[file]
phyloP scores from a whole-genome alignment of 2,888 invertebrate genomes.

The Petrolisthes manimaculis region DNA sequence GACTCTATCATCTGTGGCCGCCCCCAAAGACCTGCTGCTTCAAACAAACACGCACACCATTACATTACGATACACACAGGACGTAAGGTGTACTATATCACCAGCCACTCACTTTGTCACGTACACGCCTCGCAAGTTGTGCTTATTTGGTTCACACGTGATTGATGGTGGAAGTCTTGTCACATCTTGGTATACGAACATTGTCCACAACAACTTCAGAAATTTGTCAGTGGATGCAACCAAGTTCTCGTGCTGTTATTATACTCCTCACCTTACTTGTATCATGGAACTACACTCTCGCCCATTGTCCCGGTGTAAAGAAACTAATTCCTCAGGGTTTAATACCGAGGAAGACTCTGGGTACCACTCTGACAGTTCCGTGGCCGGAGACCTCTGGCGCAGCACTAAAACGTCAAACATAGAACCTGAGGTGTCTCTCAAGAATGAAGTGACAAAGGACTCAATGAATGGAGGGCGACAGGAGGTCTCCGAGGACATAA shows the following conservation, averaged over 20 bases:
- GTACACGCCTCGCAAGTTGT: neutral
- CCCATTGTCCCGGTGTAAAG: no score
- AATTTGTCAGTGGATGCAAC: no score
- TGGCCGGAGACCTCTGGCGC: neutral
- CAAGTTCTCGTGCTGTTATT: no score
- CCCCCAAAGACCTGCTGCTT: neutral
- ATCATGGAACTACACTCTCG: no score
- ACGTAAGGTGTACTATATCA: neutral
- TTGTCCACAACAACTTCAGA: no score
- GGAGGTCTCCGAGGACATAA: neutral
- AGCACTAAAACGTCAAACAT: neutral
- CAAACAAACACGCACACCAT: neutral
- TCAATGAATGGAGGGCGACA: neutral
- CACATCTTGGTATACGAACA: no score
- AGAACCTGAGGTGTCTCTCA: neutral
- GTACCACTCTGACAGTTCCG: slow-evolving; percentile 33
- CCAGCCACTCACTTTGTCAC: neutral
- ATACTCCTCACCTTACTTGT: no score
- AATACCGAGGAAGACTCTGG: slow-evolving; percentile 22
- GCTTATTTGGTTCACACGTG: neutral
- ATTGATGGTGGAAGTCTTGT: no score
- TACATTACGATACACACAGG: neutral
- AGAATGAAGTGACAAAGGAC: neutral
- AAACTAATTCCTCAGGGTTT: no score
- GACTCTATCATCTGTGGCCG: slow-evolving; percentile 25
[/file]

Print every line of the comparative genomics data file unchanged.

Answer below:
phyloP scores from a whole-genome alignment of 2,888 invertebrate genomes.

The Petrolisthes manimaculis region DNA sequence GACTCTATCATCTGTGGCCGCCCCCAAAGACCTGCTGCTTCAAACAAACACGCACACCATTACATTACGATACACACAGGACGTAAGGTGTACTATATCACCAGCCACTCACTTTGTCACGTACACGCCTCGCAAGTTGTGCTTATTTGGTTCACACGTGATTGATGGTGGAAGTCTTGTCACATCTTGGTATACGAACATTGTCCACAACAACTTCAGAAATTTGTCAGTGGATGCAACCAAGTTCTCGTGCTGTTATTATACTCCTCACCTTACTTGTATCATGGAACTACACTCTCGCCCATTGTCCCGGTGTAAAGAAACTAATTCCTCAGGGTTTAATACCGAGGAAGACTCTGGGTACCACTCTGACAGTTCCGTGGCCGGAGACCTCTGGCGCAGCACTAAAACGTCAAACATAGAACCTGAGGTGTCTCTCAAGAATGAAGTGACAAAGGACTCAATGAATGGAGGGCGACAGGAGGTCTCCGAGGACATAA shows the following conservation, averaged over 20 bases:
- GTACACGCCTCGCAAGTTGT: neutral
- CCCATTGTCCCGGTGTAAAG: no score
- AATTTGTCAGTGGATGCAAC: no score
- TGGCCGGAGACCTCTGGCGC: neutral
- CAAGTTCTCGTGCTGTTATT: no score
- CCCCCAAAGACCTGCTGCTT: neutral
- ATCATGGAACTACACTCTCG: no score
- ACGTAAGGTGTACTATATCA: neutral
- TTGTCCACAACAACTTCAGA: no score
- GGAGGTCTCCGAGGACATAA: neutral
- AGCACTAAAACGTCAAACAT: neutral
- CAAACAAACACGCACACCAT: neutral
- TCAATGAATGGAGGGCGACA: neutral
- CACATCTTGGTATACGAACA: no score
- AGAACCTGAGGTGTCTCTCA: neutral
- GTACCACTCTGACAGTTCCG: slow-evolving; percentile 33
- CCAGCCACTCACTTTGTCAC: neutral
- ATACTCCTCACCTTACTTGT: no score
- AATACCGAGGAAGACTCTGG: slow-evolving; percentile 22
- GCTTATTTGGTTCACACGTG: neutral
- ATTGATGGTGGAAGTCTTGT: no score
- TACATTACGATACACACAGG: neutral
- AGAATGAAGTGACAAAGGAC: neutral
- AAACTAATTCCTCAGGGTTT: no score
- GACTCTATCATCTGTGGCCG: slow-evolving; percentile 25